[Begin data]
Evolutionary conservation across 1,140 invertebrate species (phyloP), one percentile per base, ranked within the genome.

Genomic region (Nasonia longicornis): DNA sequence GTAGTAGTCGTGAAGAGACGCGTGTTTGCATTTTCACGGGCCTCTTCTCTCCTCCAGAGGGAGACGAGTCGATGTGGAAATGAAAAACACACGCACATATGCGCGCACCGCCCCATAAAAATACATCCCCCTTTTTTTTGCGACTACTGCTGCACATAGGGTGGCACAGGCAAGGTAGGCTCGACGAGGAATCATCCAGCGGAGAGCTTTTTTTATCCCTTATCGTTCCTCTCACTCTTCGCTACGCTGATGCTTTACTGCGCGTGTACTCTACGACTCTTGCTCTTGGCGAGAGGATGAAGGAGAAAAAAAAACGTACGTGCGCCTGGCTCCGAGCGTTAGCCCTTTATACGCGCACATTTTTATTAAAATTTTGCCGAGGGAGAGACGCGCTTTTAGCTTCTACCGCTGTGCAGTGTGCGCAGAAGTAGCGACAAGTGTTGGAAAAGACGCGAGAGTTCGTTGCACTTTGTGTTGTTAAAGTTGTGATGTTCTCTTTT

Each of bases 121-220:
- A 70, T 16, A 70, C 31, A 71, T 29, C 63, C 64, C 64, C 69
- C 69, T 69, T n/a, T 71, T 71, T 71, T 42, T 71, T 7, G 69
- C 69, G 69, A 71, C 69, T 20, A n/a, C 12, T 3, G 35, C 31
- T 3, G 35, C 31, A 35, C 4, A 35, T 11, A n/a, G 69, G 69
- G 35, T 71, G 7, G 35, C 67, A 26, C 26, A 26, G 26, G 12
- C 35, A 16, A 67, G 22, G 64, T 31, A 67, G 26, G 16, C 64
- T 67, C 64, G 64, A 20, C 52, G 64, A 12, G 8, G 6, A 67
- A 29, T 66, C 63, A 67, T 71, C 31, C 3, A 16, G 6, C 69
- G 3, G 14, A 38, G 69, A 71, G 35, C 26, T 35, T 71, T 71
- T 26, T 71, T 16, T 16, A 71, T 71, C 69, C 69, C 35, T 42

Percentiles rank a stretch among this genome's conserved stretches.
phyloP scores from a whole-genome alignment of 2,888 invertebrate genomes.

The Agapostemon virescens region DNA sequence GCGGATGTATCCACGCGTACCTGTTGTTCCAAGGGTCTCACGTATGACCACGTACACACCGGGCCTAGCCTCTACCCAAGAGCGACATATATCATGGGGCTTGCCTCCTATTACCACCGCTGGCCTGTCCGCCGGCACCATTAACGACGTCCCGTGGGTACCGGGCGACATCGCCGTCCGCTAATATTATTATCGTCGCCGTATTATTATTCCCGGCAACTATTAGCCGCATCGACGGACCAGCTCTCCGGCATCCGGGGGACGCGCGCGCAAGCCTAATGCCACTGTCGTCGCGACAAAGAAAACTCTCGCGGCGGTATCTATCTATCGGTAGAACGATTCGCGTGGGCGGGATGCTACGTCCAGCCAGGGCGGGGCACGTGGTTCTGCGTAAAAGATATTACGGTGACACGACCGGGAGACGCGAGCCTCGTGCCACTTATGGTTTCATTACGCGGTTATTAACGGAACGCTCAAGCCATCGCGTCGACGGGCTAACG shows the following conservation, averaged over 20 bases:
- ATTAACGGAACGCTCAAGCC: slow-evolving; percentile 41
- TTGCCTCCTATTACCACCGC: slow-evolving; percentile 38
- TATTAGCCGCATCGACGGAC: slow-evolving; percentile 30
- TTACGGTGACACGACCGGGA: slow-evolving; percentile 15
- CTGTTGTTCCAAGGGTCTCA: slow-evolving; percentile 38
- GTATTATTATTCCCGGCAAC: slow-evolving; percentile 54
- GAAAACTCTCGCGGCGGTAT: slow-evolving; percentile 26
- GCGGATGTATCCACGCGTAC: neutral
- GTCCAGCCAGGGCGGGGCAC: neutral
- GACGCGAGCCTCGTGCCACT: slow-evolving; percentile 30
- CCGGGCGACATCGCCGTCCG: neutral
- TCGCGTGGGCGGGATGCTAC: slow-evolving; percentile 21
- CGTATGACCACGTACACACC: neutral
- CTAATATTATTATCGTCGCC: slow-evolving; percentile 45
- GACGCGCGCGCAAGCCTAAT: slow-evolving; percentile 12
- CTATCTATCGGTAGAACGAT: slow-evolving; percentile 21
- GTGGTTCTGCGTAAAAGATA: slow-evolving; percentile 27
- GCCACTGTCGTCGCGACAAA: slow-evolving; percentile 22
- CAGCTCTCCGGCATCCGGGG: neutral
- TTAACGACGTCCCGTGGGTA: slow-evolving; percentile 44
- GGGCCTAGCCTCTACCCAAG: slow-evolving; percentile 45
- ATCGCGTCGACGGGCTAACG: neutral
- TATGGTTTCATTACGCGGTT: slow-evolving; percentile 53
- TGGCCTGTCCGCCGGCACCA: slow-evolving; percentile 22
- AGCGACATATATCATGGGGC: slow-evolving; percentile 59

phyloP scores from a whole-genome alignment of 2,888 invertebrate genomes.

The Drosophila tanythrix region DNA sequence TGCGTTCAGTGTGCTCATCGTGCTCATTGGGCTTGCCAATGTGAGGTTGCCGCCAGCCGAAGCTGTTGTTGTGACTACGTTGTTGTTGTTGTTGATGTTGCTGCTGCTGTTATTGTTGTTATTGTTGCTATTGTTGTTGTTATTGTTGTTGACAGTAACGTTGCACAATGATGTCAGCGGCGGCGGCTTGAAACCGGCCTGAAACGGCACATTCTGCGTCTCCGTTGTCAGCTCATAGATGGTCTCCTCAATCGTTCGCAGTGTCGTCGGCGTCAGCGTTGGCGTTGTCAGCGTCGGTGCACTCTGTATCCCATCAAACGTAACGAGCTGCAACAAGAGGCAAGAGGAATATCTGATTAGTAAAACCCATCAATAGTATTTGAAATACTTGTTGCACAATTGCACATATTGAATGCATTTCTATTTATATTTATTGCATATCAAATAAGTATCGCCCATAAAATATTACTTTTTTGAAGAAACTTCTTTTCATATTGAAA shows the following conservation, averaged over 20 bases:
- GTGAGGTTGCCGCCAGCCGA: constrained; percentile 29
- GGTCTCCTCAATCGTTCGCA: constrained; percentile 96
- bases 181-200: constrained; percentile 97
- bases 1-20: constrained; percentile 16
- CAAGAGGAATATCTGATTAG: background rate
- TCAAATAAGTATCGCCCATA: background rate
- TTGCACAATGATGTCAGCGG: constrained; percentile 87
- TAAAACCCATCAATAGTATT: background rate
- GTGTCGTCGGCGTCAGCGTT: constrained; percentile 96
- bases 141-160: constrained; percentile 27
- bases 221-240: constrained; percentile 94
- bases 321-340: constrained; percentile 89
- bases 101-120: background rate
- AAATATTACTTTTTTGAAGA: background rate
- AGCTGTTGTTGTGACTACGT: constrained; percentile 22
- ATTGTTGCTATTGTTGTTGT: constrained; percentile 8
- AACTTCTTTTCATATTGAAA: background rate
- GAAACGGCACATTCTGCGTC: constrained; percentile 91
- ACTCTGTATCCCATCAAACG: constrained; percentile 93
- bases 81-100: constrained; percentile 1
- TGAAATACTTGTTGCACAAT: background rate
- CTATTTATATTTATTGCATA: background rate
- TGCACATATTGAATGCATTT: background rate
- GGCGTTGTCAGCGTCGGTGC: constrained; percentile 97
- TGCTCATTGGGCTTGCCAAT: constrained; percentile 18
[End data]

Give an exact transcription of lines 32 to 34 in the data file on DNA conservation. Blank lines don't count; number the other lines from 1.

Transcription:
- CTATCTATCGGTAGAACGAT: slow-evolving; percentile 21
- GTGGTTCTGCGTAAAAGATA: slow-evolving; percentile 27
- GCCACTGTCGTCGCGACAAA: slow-evolving; percentile 22